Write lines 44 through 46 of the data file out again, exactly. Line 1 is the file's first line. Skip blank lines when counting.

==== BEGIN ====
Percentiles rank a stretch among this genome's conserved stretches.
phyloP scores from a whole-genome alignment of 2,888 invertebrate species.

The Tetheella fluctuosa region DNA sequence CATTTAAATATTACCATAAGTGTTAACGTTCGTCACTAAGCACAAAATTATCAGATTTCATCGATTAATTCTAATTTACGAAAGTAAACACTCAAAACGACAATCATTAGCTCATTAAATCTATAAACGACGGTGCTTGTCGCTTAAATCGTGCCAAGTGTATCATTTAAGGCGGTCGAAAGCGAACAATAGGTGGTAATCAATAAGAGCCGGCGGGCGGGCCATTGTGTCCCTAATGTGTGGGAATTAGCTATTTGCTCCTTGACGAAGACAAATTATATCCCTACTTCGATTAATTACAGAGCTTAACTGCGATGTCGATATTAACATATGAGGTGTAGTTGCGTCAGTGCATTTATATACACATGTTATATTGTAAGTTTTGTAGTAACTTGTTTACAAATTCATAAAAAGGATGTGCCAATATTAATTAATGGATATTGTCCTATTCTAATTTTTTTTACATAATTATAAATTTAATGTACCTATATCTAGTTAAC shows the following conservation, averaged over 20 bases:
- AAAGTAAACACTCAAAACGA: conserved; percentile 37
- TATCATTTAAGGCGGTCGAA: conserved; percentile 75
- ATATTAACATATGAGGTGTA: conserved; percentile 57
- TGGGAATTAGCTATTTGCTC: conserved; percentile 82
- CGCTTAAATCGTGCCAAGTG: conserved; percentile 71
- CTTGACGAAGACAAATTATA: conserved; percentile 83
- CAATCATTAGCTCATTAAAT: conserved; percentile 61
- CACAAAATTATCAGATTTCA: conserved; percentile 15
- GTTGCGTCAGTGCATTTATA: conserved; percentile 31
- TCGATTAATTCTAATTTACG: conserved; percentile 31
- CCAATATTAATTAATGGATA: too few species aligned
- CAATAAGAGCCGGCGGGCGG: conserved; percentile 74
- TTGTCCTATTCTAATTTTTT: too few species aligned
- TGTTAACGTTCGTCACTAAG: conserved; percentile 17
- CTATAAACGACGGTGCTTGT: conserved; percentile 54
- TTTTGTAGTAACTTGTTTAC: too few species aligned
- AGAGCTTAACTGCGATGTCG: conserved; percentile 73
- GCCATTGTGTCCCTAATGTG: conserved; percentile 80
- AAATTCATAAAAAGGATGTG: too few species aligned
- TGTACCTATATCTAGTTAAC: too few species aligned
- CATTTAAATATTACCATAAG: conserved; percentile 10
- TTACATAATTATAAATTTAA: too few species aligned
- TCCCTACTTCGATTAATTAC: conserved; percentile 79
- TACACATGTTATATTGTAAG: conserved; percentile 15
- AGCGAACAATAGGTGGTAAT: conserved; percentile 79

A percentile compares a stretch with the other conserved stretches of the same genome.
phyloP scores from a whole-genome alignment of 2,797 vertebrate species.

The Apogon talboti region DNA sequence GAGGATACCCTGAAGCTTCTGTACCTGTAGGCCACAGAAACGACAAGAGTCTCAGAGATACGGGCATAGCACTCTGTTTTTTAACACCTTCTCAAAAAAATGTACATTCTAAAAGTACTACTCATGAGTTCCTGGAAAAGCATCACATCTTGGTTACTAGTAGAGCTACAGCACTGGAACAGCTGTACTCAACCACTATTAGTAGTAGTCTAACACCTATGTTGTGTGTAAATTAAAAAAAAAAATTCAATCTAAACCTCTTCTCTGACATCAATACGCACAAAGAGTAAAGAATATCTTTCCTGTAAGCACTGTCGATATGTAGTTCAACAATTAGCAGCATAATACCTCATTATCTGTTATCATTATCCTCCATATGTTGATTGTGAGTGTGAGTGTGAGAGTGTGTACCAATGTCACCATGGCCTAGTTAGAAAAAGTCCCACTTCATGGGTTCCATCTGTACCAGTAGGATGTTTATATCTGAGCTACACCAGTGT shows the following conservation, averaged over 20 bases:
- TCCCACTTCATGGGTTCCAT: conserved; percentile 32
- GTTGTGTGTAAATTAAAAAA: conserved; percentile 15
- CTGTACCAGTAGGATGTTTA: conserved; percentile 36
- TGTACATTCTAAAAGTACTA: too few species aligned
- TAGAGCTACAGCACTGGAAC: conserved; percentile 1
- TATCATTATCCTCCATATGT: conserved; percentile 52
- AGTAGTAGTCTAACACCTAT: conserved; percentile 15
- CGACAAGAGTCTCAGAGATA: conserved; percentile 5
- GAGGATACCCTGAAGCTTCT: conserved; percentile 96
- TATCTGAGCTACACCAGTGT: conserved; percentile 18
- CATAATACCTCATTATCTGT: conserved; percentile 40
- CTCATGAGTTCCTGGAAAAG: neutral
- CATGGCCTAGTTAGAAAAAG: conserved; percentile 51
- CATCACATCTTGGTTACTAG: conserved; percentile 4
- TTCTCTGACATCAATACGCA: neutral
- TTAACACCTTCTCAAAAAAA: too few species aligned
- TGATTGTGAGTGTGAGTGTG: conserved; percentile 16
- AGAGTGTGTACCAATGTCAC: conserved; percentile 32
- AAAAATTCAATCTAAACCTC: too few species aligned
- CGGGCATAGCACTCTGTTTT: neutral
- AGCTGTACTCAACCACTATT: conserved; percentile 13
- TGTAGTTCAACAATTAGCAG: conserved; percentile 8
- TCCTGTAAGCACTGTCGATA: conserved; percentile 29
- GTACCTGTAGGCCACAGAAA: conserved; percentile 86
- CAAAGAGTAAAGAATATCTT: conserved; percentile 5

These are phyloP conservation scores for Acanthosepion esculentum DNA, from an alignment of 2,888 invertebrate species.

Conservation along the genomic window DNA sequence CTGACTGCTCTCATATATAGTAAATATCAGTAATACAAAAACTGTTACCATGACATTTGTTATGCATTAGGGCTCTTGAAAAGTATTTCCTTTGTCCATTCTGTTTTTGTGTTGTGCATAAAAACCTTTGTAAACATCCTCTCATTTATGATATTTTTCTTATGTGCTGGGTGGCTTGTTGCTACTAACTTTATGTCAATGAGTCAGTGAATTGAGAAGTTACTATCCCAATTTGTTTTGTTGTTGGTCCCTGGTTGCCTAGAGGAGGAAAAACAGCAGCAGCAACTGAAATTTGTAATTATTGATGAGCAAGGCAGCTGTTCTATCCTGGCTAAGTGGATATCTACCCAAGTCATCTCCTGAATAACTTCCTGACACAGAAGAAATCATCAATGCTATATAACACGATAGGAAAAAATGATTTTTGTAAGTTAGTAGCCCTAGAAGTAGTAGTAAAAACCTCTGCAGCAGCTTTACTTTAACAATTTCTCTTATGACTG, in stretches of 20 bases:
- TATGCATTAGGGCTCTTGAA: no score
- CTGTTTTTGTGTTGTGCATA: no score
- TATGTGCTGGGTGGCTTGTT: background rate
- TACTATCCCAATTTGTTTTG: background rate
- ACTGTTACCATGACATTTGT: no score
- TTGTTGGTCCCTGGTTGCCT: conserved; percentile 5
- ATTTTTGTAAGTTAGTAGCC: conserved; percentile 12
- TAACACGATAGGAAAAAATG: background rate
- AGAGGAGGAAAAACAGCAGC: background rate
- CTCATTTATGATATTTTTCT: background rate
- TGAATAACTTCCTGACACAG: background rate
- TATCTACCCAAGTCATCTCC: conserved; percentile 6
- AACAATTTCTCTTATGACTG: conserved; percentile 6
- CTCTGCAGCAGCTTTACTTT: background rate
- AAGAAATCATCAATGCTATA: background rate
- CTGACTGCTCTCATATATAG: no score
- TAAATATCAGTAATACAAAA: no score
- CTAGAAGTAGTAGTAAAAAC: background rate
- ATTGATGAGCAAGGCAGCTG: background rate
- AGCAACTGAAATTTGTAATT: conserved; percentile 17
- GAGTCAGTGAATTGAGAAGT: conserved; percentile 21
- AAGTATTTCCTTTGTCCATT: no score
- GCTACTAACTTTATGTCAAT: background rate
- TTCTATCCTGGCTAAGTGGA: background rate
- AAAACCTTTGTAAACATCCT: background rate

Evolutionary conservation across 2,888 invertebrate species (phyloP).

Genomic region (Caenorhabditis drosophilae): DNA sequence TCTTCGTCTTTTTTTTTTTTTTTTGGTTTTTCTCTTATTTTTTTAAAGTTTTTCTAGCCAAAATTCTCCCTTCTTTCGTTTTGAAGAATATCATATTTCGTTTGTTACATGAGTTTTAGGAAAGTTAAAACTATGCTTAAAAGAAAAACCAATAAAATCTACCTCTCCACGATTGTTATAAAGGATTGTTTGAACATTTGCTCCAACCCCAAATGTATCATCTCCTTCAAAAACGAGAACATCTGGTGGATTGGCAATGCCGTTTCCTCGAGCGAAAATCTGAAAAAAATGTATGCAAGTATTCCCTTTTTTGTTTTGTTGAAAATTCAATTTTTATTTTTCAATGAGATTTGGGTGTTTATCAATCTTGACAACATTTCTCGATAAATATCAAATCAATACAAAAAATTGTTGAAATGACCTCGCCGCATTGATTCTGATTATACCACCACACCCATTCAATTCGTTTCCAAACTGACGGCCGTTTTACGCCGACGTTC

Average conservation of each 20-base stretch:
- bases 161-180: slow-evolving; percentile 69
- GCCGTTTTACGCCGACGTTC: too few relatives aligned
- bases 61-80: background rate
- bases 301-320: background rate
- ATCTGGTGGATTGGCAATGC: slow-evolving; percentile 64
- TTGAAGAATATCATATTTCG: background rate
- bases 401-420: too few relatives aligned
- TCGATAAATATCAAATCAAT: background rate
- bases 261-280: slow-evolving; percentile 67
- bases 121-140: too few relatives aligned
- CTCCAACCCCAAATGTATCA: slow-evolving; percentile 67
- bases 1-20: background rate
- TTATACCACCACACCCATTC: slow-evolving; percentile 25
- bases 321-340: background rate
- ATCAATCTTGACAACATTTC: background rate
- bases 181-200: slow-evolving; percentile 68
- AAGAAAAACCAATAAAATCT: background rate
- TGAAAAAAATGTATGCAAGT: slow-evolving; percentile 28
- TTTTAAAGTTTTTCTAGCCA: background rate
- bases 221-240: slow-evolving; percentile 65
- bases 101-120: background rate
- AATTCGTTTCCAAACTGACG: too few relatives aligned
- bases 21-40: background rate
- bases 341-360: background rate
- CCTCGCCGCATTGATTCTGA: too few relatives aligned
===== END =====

- CATGGCCTAGTTAGAAAAAG: conserved; percentile 51
- CATCACATCTTGGTTACTAG: conserved; percentile 4
- TTCTCTGACATCAATACGCA: neutral